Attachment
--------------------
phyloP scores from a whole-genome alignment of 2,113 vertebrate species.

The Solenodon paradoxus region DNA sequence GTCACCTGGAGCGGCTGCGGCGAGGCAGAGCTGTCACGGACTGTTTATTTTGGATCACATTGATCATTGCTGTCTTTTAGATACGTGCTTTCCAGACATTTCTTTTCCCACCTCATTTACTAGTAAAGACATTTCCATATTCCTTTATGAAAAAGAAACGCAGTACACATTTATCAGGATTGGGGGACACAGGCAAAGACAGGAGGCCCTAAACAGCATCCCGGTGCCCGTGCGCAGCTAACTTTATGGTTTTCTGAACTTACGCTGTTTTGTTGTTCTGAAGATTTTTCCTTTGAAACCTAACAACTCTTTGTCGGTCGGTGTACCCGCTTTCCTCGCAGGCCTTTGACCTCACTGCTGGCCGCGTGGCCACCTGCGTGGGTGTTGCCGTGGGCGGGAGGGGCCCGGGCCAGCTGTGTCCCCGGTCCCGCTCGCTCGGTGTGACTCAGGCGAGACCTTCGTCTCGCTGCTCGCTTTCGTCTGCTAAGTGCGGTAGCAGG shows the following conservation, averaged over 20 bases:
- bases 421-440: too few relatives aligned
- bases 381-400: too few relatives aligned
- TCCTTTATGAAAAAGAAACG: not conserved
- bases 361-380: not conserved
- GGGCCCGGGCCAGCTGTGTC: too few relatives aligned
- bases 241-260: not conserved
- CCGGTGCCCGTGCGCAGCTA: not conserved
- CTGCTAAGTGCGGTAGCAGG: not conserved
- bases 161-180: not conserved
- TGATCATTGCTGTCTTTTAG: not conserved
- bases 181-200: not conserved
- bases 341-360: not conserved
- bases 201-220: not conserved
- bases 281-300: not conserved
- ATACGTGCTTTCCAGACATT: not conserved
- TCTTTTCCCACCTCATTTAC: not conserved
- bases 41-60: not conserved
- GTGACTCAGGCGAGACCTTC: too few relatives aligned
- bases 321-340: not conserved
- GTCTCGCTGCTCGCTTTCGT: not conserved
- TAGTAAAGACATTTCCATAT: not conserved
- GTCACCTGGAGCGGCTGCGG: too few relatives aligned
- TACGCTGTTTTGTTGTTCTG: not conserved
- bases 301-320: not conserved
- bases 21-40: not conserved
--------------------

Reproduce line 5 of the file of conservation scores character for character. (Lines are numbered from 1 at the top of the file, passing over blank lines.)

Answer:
- TCCTTTATGAAAAAGAAACG: not conserved